The Bid-offer Spread

The Bid-offer Spread

An exchange rate is the price of the base currency expressed in terms of the price currency. For example, assume that the USD/CAD rate is 0.7625. This implies that the Canadian dollar, the base currency, costs 0.7625 US dollars (One Canadian dollar is worth 0.7625 US dollars).

Note: You might come across different notations in different sources. For consistency, we will quote exchange rates using the convention “P/B,” where the price of base currency “B” is expressed in terms of the price currency “P.” CFA Institute’s convention for exchange rate quotations is the reverse of what you see on most forex websites.

The currency exchange rate for immediate delivery is called the spot exchange rate. On the other hand, the rate for an exchange to be done in the future is called the forward exchange rate.

The spot exchange rate is used for settlement on day T + 2, the second business day following the trade date. The only exception is CAD/USD, where the standard settlement is T + 1. In most financial markets, potential counterparties quote a two-sided price for market participants: the bid price and the offer price.

The bid price is expressed in terms of the price currency. It is the price at which a counterparty is willing to buy one unit of the base currency. On the other hand, the offer price is expressed in terms of the price currency. It is the price at which that counterparty is ready to dispose of (sell) one unit of the base currency. For example, a dealer might quote a USD/EUR exchange rate of 1.3849/1.3851. What does this imply?

This quote implies that the dealer is willing to pay USD 1.3849 to buy 1 euro. On the flip side, they are prepared to sell 1 euro for USD 1.3851. Intuitively, we expect the bid price to be slightly less than the offer price because the dealer’s goal is to make a profit in every transaction. With that in mind, given a quote, it is easier to single out the bid price or the offer price.

The bid-offer spread is the amount by which the offer price exceeds the bid price. It is the difference between the highest price a purchaser is willing to pay and the least amount a seller is willing to accept.

Characteristics of Bid-offer Quotes

  1. The offer price should always be higher than the bid price.
  2. A market participant requesting the two-sided price quote has the option but not the obligation to transact at either the bid or the offer quoted by a dealer. If a party decides to trade at the quoted prices, they are said to have “hit the bid” or “paid the offer.” In other words, if a trader decides to sell to a dealer at the (dealer’s) bid price, they are said to hit the bid. If they decide to buy at the offer price, they are said to have paid the offer.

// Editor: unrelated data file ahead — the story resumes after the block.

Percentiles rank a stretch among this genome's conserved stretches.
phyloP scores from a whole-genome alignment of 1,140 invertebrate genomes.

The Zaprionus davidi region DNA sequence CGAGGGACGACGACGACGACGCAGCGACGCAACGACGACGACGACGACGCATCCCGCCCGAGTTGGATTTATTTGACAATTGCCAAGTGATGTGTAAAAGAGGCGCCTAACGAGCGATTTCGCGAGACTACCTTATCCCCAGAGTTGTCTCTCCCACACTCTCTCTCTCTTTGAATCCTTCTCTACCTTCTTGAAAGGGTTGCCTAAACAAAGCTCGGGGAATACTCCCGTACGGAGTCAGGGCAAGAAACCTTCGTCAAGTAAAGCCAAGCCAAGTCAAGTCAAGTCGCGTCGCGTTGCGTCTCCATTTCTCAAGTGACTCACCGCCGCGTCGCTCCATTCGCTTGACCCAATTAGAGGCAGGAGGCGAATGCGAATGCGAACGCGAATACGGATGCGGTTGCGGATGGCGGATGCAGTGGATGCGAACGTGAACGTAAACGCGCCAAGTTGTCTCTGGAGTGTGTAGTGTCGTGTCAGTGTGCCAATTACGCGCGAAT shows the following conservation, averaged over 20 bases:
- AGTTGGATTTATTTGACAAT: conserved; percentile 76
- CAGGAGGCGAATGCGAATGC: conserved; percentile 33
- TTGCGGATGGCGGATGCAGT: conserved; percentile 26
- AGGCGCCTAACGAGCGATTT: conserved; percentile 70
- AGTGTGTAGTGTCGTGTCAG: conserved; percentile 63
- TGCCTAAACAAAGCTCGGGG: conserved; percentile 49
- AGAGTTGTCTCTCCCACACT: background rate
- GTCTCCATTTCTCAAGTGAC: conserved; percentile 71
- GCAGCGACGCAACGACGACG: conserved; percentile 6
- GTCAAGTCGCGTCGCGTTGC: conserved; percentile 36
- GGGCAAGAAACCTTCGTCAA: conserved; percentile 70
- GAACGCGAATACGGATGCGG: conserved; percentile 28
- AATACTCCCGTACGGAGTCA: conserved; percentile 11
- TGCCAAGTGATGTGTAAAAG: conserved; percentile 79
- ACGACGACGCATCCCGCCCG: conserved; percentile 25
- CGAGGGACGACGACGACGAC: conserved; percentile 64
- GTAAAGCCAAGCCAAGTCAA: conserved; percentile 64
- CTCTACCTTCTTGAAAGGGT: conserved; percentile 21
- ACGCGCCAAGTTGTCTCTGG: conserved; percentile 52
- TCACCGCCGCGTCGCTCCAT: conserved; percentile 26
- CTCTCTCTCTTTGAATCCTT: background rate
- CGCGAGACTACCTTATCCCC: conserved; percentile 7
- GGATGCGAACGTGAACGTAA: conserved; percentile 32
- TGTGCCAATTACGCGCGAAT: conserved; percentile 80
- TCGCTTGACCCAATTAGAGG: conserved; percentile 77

Although most transactions involve a dealer and a client, dealers often transact amongst themselves in an environment referred to as the interbank market. Sales in the interbank market are usually large and involve at least a million units of the base currency.

The bid-offer spread is usually narrower in the interbank market than in the dealer-client market. This implies that dealers offer their fellow dealers slightly more favorable rates. Almost all currencies are quoted to four decimal places except the Japanese Yen, usually quoted to two decimal places. The last decimal point is called a pip.

Example: Calculating the Bid-offer Spread

The USD/GBP spot market rate is quoted at 1.3849/1.3851 in the interbank market. A dealer in the same market quotes the same spot rate as 1.3847/1.3852. Calculate the bid-offer spread in each case.


For the interbank quote, the spread is 2 pips wide (1.3851 – 1.3849 = 0.0002), while the dealer-client quote is 5 pips wide (1.3852 – 1.3847 = 0.0005).

In both cases, the bid-offer spread represents the compensation sought by a party in exchange for providing liquidity to other market participants.

Factors Affecting the Bid-offer Spread

The size of the bid-offer spread depends primarily on the following three factors:

  1. The bid-offer spread in the interbank foreign exchange market for the two currencies involved: The spread in the interbank market is directly proportional to the spread in the dealer-client market. As the spread in the interbank market increases (decreases), the spread in the dealer-client market increases (decreases).
  2. The transaction size: The spread increases as the transaction size increases to reflect the difficulties the dealer faces while trying to offset the risk of the position in the interbank market. For example, a client eyeing a transaction to the tune of $100 million will receive a wider spread than another client whose deal is worth, say, $10 million.
  3. The relationship between the dealer and the client: For instance, a seasoned (repeat) client might be provided with a spread smaller than that offered to a first-time client.


Which of the following statements is least likely accurate?

  1. The bid-offer spread is the difference between the offer price and the bid price.
  2. The bid-offer spread is wider for larger transactions in the FX market.
  3. The offer price is always smaller than the bid price.


The correct answer is C.

The offer price is always higher than the bid price since the market maker wants to make money for providing liquidity. 

Reading 8: Currency Exchange Rates: Understanding Equilibrium Value

LOS 8 (a) Calculate and interpret the bid-offer spread on a spot or forward currency quotation and describe the factors that affect the bid-offer spread.

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